In 1736, the County of Hanau-Lichtenberg was transferred to Landgrave Louis IX of Hesse-Darmstadt becoming a part of the Landgraviate of Hesse-Darmstadt. The Château de Bouxwiller became the residence of Louis IX's neglected wife Countess Caroline of Zweibrücken. During the French Revolution, the château was confiscated by the state and was pillaged in November 1793 by revolutionaries; the last remnants of the château were gone by the early 19th century. The medieval fortified city's two gates were razed in 1830. In 1787, there were about 400–500 households in Bouxwiller, of which there were 40–50 Catholic families, 40 Jewish families, over 300 families of the Augsburg Confession of the Lutheran Church. Mining brought prosperity to the commune in the nineteenth century, but ended in 1957. In 1973, the villages of Griesbach-le-Bastberg and Riedheim were incorporated into the commune of Bouxwiller; the presence of a Jewish population in the city is documented in 1322. The Hanau-Lichtenberg administration was tolerant of the Jews, allowing the presence of a yeshiva and beth din, which lasted from the 1760s until the French Revolution, the establishment of two Jewish cemeteries in the commune in the sixteenth and seventeenth centuries.
In 1725, a census of the Jews in the city counted five widows. A large synagogue was built in Bouxwiller in 1844, it was defaced and damaged during the Second World War and the building now houses the Judeo-Alsatian M
Cité Scolaire Internationale Europole
CSI Grenoble, is a French public secondary school that houses a collège and lycée located in Grenoble, situated in close proximity to the Grenoble railway station and the World Trade Center of Grenoble. Although it has the word "international" in its name, it is not an international school per se, its lycée has a high pass rate for the French baccalaureate, due in part to its strict admissions procedures, including a rigorous language test conducted in either 6ème for entry to collège, or 2nd for entry to lycée. Entry to other grades is possible, though only for children arriving in Grenoble during the summer, once again a rigorous language test is used to evaluate pupils and to make selections where necessary; the school was created as a response to the high influx of international residents to Grenoble and was located in several school facilities throughout the Grenoble area. However, all language sections were moved by design to the new facility in the Europole neighborhood in the fall of 2001.
Europole provides an environment in which its students are able to receive an additional six to eight hours of intensive instruction in grammar and history in one of the above-mentioned languages, in addition to following a regular French secondary school education. Students have the possibility of graduating with a French OIB in any of the six languages offered; some language sections offer the possibility of receiving equivalent academic recognition from other countries, as for example, the German or the Italian sections. In addition to rigorous academics, Europole enjoys a copious number of partnerships with schools around the world with which it conducts exchanges, notably in Australia, the UK, Spain; the American School of Grenoble is housed at Europole, allows short-stay Anglophone students to continue to follow many subjects, notably math and science, according to the same content and methodology as found in the United States. Arabic. Pupils living in the Grenoble area are considered for admission to CSI at only two points: 6ème, or 2nd.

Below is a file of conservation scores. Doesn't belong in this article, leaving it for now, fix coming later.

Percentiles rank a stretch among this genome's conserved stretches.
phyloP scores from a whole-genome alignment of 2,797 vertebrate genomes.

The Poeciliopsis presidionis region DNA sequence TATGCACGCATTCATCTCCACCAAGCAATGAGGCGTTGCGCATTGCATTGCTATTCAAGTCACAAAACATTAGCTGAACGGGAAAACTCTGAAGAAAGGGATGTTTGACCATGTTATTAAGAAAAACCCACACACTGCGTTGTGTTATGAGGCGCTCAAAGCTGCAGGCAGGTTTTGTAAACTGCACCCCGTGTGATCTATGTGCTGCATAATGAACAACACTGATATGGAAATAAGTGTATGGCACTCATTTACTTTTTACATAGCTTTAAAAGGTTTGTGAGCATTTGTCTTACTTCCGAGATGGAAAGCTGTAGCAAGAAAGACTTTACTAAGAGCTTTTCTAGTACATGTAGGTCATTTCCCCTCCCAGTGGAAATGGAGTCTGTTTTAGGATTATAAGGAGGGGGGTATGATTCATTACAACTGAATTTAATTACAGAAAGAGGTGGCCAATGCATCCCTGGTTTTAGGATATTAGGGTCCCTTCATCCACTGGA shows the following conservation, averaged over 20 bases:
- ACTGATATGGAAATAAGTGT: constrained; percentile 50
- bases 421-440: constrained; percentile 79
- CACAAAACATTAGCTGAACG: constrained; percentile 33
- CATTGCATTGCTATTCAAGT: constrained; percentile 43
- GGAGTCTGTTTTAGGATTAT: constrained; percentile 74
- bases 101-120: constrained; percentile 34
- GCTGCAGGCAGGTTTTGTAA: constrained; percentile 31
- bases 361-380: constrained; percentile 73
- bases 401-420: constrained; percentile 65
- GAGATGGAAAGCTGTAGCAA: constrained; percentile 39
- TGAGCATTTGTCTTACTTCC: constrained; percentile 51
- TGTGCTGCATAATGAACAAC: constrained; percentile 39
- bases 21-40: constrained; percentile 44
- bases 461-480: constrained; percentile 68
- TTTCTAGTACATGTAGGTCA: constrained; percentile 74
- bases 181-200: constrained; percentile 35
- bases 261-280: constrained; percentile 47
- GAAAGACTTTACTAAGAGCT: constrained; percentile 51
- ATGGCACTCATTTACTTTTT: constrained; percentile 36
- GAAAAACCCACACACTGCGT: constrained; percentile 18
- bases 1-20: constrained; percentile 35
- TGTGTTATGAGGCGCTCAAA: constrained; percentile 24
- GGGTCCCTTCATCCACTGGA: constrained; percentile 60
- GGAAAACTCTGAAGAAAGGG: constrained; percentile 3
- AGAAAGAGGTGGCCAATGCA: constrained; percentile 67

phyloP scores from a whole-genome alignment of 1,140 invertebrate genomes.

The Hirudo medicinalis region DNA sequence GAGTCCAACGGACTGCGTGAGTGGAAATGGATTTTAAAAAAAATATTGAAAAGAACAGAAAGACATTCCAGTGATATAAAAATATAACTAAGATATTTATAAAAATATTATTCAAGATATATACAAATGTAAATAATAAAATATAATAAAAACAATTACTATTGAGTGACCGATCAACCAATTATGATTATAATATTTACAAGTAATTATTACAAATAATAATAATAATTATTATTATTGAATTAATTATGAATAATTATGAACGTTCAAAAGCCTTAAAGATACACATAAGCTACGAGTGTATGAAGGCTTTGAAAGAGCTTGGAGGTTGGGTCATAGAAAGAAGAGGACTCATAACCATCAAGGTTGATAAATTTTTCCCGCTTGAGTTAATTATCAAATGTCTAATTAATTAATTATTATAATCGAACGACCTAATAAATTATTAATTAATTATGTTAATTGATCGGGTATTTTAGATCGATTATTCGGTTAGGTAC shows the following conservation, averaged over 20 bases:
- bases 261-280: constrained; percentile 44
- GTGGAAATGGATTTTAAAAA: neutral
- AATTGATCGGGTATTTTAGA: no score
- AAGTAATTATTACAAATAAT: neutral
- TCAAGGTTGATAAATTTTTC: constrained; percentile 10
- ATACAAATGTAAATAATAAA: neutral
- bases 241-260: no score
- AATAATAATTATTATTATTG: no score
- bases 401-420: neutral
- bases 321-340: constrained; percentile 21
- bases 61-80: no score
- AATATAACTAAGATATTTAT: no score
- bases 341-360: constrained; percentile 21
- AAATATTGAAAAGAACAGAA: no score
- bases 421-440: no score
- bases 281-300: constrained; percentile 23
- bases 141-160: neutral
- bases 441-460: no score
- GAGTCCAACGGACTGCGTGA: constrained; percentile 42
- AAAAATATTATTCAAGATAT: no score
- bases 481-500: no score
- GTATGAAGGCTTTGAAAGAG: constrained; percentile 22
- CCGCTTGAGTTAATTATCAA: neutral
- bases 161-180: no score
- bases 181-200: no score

These are the first years of lycée respectively. Entry is based on a dossier detailing the pupil's prior educational results, as well as on oral and written tests including tests in the language of the desired section; these entrance tests take place in May each year. For those coming to Grenoble during the summer the situation is different, they can be considered for entry in their current year, to the extent that there are places available in the desired section. Once again entry is based on a dossier detailing the pupil's prior educational results, as well as on oral and written tests which may include tests in French and Mathematics for those who have been schooled outside France for more than a year; these tests take place in September, as soon as school resumes after the summer break, with an short schedule involving tests one day, results at the end of the following day, first meetings at the school the day after that. Note that a pupil in the collège at CSI is not guaranteed automatic entry to the lycée.
All pupils in 3ème wishing to continue to the lycée the following year are obliged to sit the same selection tests as those wishing to transfer to the lycée from other schools. Their level of competence in the language of their section is an important factor in this decision. In 2009 2/3 of the entrants to 2nd came from collège at CSI, while 1/3 of entrants were external candidates. List of international schools